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NCLC returns ancient cultural site to Clatsop-Nehalem Confederated Tribes

On May 5, North Coast Land Conservancy transferred ownership of 18.6 acres of historical tribal lands at Neawanna Point Habitat Reserve on the Necanicum Estuary at the north end of Seaside to the Clatsop-Nehalem Confederated Tribes. Known to the Clatsop people as Ne-ah-coxie, or “place of little pines,” the village once located on the property had for millennia been home to many Clatsop and Nehalem people until diseases carried by early explorers and fur trappers decimated the native population on the North Coast and arriving white settlers began staking claim to tribal lands in the 19th century. MORE


  • Roberta Basch raises her hands in gesture of gratitude for the transfer of land in present-day Seaside back to the Clatsop-Nehalem Confederated Tribes. Photo: Hailey Hoffman/The Astorian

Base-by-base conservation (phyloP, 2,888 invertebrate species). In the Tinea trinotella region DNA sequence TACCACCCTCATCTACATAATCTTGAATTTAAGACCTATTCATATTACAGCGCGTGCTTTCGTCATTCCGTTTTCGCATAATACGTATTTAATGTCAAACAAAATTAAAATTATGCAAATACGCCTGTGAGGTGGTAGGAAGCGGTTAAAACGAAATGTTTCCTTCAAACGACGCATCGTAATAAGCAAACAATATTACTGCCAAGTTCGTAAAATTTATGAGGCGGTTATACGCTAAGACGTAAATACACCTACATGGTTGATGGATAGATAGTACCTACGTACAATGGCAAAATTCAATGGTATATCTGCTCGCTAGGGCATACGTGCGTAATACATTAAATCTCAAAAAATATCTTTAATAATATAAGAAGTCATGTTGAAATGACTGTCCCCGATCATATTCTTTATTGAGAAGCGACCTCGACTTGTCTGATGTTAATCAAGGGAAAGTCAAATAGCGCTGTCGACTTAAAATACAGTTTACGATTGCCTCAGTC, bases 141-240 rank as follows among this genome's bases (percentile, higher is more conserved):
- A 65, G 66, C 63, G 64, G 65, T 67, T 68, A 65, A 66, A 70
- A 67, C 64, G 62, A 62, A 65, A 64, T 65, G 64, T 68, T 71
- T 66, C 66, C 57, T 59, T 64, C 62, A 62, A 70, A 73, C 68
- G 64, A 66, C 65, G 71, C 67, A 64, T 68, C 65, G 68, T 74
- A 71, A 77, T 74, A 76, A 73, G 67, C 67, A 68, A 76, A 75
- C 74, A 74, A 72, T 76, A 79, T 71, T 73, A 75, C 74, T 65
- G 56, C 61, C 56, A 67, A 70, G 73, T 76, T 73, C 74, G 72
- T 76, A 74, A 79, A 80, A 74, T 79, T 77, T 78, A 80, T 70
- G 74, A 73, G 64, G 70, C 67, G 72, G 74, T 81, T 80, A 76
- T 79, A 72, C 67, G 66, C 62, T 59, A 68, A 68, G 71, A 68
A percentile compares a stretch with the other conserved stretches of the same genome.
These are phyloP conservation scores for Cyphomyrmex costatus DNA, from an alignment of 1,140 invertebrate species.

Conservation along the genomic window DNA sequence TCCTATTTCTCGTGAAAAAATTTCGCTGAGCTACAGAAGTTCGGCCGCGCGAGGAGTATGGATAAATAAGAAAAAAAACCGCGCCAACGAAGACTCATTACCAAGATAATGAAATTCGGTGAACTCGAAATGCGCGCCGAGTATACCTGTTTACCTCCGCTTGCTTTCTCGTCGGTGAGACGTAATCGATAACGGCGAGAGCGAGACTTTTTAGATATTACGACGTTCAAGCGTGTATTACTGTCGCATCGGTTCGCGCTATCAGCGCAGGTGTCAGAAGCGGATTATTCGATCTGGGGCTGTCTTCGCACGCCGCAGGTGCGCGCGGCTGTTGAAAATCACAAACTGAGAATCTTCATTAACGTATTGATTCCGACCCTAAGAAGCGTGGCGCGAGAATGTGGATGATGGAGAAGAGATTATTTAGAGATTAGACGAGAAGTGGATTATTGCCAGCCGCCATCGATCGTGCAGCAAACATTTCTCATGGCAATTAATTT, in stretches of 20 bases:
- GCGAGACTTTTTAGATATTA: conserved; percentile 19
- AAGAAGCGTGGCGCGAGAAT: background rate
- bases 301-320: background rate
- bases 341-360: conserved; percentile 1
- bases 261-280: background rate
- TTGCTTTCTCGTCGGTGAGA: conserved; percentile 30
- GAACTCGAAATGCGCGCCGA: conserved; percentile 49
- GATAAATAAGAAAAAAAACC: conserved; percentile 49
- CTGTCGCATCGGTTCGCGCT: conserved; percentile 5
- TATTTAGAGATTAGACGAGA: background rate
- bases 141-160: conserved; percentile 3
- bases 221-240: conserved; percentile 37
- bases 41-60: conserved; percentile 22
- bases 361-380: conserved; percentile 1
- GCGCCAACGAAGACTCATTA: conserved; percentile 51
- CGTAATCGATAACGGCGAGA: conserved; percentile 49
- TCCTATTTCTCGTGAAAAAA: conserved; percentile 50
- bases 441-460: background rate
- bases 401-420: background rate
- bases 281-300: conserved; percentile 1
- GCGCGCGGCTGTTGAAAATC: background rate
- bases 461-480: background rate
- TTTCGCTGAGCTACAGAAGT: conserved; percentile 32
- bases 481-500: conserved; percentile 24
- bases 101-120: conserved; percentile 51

• The property on the estuary is the first the tribes have owned since losing their lands because of non-native settlement more than 200 years ago. Photo: Neal Maine
  • The site has special significance to the Clatsop people, as detailed by Dick and Roberta Basch in “The Ceremony at Ne-ah-coxie,” an essay that appears in the 2007 anthology Lewis and Clark through Indian Eyes.